A film festival favorite from Sundance to Cannes, this unlikely story merges "the poetics of an art film with something that feels like `Die Hard,'" according to its 29-year-old director Benh Zeitlin.

Set in a post-Hurricane Katrina Louisiana swampland, the relationship story revolves around an unruly, precocious 6-year-old African-American girl called Hushpuppy (Quvenzhane Wallis), who lives in a ramshackle hut connected by a long rope to the tree-house shack inhabited by her ailing alcoholic father, Wink (Dwight Henry). Apparently, her mother "swam away" years earlier. Acutely aware of the concrete levee that separates dry land from the tidal basin, called the Bathtub, Hushpuppy imagines the coming flood in terms of Arctic avalanches, releasing fantastic, prehistoric, boar-like creatures called aurochs. Even when a storm destroys her environment, she's a relentlessly optimistic survivalist, firmly believing that balance is the natural order of the universe.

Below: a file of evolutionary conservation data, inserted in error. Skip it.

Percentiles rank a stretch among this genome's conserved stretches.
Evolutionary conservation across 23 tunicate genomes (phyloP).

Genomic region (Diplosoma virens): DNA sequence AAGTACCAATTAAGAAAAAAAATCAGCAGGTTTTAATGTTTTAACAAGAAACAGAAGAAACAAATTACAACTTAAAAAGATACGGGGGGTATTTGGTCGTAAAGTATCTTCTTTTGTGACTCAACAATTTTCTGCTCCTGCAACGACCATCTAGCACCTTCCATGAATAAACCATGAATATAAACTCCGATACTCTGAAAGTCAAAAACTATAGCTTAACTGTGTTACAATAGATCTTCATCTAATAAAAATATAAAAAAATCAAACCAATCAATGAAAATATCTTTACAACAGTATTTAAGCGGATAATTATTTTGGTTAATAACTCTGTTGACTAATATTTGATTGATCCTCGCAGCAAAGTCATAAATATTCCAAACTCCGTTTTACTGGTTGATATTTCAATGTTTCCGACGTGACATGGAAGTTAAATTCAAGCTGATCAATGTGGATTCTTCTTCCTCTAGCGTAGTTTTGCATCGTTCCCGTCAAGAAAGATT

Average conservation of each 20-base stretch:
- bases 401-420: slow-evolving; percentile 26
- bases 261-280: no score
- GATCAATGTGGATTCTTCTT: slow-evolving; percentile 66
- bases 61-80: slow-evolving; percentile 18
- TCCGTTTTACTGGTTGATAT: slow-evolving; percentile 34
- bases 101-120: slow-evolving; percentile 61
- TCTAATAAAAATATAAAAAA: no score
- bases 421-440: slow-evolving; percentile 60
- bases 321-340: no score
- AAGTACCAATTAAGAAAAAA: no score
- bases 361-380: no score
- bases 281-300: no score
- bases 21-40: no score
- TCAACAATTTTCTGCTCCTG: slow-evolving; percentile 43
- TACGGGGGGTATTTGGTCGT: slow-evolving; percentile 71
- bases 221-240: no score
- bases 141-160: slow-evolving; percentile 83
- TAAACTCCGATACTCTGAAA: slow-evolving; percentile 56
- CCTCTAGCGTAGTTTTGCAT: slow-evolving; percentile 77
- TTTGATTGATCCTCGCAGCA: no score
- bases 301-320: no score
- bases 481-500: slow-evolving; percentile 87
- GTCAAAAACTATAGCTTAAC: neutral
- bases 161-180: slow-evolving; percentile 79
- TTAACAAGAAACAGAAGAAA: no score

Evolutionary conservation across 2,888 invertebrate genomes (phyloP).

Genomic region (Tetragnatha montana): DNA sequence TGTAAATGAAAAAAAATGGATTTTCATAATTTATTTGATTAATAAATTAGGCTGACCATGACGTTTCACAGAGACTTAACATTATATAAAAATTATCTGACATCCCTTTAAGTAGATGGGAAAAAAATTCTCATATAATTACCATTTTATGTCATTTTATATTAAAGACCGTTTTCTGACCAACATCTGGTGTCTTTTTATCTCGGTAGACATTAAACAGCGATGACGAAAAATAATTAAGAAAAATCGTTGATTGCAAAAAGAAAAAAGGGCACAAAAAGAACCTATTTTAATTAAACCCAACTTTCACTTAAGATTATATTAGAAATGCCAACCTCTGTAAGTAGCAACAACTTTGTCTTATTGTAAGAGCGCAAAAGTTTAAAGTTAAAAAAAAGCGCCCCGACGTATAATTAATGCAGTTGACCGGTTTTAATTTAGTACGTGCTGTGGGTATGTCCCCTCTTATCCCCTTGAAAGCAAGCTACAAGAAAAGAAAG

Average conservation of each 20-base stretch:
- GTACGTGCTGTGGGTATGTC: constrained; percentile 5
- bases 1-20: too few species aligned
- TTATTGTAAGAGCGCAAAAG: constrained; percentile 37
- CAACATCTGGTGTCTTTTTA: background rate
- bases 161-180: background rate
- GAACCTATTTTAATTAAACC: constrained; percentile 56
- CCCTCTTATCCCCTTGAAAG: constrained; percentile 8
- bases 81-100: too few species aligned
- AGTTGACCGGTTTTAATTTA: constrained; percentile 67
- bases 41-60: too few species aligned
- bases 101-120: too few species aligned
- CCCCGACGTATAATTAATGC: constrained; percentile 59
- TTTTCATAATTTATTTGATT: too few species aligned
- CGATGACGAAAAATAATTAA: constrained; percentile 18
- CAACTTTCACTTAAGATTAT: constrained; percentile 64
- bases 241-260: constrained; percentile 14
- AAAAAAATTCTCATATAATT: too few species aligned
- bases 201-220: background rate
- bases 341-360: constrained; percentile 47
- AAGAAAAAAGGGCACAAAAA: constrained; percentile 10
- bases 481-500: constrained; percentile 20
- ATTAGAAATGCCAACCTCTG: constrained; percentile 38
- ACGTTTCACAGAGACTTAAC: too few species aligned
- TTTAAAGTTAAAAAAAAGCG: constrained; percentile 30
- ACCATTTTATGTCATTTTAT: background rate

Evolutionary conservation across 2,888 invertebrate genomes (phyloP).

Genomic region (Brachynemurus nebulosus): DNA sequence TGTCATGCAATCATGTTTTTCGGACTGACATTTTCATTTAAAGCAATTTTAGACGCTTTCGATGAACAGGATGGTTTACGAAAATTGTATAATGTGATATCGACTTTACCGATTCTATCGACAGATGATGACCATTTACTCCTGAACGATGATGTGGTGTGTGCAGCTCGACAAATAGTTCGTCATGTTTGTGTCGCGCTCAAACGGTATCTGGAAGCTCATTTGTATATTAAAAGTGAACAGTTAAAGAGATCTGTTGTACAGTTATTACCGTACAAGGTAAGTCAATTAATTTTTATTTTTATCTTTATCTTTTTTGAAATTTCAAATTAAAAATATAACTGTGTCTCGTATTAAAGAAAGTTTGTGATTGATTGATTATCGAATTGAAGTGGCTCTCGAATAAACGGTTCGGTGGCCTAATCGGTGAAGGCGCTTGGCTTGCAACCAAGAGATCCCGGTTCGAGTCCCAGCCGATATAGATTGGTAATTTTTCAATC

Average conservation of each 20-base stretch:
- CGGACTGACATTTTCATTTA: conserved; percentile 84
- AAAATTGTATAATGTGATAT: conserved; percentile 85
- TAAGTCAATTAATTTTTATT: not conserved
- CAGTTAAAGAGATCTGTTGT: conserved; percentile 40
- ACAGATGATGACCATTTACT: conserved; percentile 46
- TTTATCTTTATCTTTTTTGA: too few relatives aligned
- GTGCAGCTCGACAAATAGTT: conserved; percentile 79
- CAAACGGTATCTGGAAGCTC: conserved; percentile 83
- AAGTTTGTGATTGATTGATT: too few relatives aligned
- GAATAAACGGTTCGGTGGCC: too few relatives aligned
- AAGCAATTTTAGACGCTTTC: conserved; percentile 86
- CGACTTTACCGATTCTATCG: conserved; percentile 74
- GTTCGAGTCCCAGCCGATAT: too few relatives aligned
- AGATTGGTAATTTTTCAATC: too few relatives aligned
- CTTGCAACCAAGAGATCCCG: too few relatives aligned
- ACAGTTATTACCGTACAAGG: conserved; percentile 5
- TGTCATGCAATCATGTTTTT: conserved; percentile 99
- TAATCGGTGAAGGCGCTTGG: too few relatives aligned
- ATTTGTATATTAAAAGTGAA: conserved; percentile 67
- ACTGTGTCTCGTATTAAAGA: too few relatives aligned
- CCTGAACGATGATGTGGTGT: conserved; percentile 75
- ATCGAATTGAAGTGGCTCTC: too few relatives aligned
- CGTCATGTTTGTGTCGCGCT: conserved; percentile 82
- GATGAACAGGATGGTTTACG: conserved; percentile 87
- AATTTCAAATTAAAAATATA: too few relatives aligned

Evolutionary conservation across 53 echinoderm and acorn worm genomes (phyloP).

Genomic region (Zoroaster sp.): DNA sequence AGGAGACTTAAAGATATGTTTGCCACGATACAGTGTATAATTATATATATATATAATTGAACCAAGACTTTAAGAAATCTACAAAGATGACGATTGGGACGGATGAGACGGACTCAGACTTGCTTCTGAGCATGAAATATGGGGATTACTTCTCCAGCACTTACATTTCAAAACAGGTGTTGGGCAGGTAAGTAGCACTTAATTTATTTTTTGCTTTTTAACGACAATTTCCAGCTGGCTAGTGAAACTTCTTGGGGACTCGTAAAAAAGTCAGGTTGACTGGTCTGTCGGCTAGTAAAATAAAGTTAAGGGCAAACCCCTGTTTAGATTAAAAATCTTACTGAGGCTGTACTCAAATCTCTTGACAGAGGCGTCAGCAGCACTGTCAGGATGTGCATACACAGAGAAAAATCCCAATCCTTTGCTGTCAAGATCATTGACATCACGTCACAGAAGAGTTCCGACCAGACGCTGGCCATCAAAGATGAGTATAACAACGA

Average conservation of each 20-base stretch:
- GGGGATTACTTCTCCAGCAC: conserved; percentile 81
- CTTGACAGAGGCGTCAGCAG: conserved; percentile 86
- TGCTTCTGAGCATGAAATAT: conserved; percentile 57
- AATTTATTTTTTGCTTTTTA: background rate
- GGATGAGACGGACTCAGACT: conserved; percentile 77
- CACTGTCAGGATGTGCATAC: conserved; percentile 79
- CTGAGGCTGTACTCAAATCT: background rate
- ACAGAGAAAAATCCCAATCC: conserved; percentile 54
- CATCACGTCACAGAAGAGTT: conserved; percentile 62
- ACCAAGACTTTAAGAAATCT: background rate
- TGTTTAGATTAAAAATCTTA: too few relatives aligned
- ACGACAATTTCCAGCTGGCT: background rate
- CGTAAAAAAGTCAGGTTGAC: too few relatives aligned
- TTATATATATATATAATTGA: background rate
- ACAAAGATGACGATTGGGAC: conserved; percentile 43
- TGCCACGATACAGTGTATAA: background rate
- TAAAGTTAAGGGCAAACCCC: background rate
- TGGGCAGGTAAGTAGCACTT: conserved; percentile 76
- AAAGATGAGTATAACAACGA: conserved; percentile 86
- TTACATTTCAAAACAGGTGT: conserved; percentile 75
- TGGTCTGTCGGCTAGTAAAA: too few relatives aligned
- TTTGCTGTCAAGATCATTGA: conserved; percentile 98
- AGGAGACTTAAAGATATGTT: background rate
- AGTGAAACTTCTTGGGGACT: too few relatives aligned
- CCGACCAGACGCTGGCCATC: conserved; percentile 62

Evoking "The Adventures of Huckleberry Finn," the narrative is presented in Hushpuppy's poetic voiceover, illuminating with magical realism her wonderment about the brutal, primordial wilderness in which she lives -- particularly when she's on a raft fashioned from an empty truck bed.

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After meeting as teens at New York's Young Playwrights' festival, writer/musician/director Benh Zeitlin and Florida Panhandle native Lucy Alibar developed their concept, based on Alibar's off-off-Broadway play "Juicy and Delicious." Originally, the main character was a 9-year-old boy but when charismatic Quvenzhane Wallis appeared at an open audition, the part was altered to suit her. Other roles are also played by non-actors, like New Orleans baker Dwight Henry. Their grizzled faces with missing teeth resonate with authenticity.

A study of why people go to the movies concluded that we want to cross the transom of our social universe and enter the lives of people we cannot know in our own neighborhood. That's what this movie accomplishes, delivering not only knowledge but ideas, which is why it's significant.

On the Granger Movie Gauge of 1 to 10, "Beasts of the Southern Wild" is a thrilling, transfixing 10, an evocative, contemporary allegory.